A proper recombinant p24 protein with the same antigentic activity as natural p24 protein would be useful for a number of studies. The p24 protein have been produced in a wide variety of systems, including Escherichia coli, Pichia pastoris, plant-based expression system[11, 12], baculovirus-insect cell, etc. In this study, a recombinant plasmid was constructed to express the His-tagged p24 protein in Escherichia coli. The protein was expressed in soluble forms and purified by Ni2+-NTA affinity chromatography. Enzyme-linked immunosorbant assay (ELISA) and Western blot analysis demonstrated that the recombinant p24 proteins exhibited good immunoreactivity and immunogenicity.
Strains, plasmids, enzymes and reagents
The E. coli strains DH5α and BL21(DE3) were used for cloning experiments and protein expressions, respectively. Both strains were purchased from Invitrogen (Novagen, Shanghai, China). Plasmid pQE30 (Novagen, Darmstadt, Germany) was used for recombinant protein expression. Restriction enzymes, Taq DNA polymerase, and T4 ligase were purchased from TaKaRa Biotechnology Co. (Dalian, China).
Construction of the plasmid expressing the p24 protein
The HIV-1 p24 open reading frame was amplified from plasmid pHIV which contains the HIV-1 NY5 and LAV strain hybrid genome  with the forward primer (5'-GAG GAT CCC CCA TAG TGC AGA ACC TC-3', BamHI site underlined), and the reverse primer (CCG GTA CCT TAG AAA ACT CTT GCT TTA TG-3', KpnI site underlined). The PCR product was digested with BamHI and KpnI and inserted into the prokaryotic expression pQE30 digested with the same enzymes to create the p24 expression plasmid pQE30-p24.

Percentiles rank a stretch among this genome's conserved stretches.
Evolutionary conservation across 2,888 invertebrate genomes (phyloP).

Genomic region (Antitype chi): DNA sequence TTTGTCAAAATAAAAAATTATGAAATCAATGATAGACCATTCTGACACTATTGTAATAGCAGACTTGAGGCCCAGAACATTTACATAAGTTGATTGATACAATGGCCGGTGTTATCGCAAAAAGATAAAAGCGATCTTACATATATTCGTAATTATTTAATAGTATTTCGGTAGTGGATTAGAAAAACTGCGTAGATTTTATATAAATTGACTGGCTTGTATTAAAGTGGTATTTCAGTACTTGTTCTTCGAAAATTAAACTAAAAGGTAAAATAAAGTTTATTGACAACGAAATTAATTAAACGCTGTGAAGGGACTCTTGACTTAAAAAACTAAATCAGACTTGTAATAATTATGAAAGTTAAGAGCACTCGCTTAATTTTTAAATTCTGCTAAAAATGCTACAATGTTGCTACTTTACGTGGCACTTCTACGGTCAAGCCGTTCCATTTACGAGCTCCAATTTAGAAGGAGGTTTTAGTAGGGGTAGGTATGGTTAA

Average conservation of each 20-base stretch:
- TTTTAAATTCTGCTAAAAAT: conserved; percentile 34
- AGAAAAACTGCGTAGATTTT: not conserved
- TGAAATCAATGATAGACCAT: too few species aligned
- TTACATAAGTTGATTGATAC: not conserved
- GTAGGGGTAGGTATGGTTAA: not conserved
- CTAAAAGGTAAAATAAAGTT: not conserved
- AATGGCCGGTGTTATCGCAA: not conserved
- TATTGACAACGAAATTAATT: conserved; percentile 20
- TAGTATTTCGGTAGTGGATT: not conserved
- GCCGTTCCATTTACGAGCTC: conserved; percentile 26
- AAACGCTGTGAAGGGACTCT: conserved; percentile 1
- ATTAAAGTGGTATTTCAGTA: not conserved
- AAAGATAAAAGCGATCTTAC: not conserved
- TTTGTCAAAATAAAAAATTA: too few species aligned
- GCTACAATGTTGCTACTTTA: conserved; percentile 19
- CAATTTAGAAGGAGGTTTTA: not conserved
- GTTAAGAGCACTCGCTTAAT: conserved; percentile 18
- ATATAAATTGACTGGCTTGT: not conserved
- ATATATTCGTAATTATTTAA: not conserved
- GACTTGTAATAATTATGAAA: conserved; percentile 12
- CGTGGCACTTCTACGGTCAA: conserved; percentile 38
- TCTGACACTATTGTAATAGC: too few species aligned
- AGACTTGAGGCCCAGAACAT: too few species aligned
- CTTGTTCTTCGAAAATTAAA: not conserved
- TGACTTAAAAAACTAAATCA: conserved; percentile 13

Expression of the p24 protein
E.coli BL21 transformed with pQE30-p24 was cultured in LB medium supplemented with 50 μg/ml ampicillin for growth at 37°C until the logarithmic phase (at OD600 of 0.5-0.6) and induced by isopropyl-β-D-Thiogalactoside (IPTG) at a final concentration of 1.0 mM for 12 h at 20°C. The bacterial lysates were subjected to 15% SDS-PAGE, and Bandscan5.0 software was applied to assess the expression of the fusion protein.
Characterization of the solubility of the p24 protein
To assess the solubility of the His-tagged p24 protein, logarithmic phase bacterial cultures were pelleted and suspended in 20 mM Tris-HCl lysis buffer (pH 8.0) supplemented with 100 mM NaCl, 1.0 mM phenylmethyl sulfonylfluoride (PMSF), 50 mg/ml lysozyme and subjected to sonication on ice until clear. The total bacterial proteins were then partitioned into soluble and insoluble fractions by centrifugation at 14,000 × g for 20 min at 4°C. The supernatant (soluble fraction) was collected and the pellets (insoluble fraction), which contained the inclusion bodies, were suspended in deionized water. Both fractions were analyzed in parallel by 15% SDS-PAGE to characterize the solubility of the His-tagged p24 protein.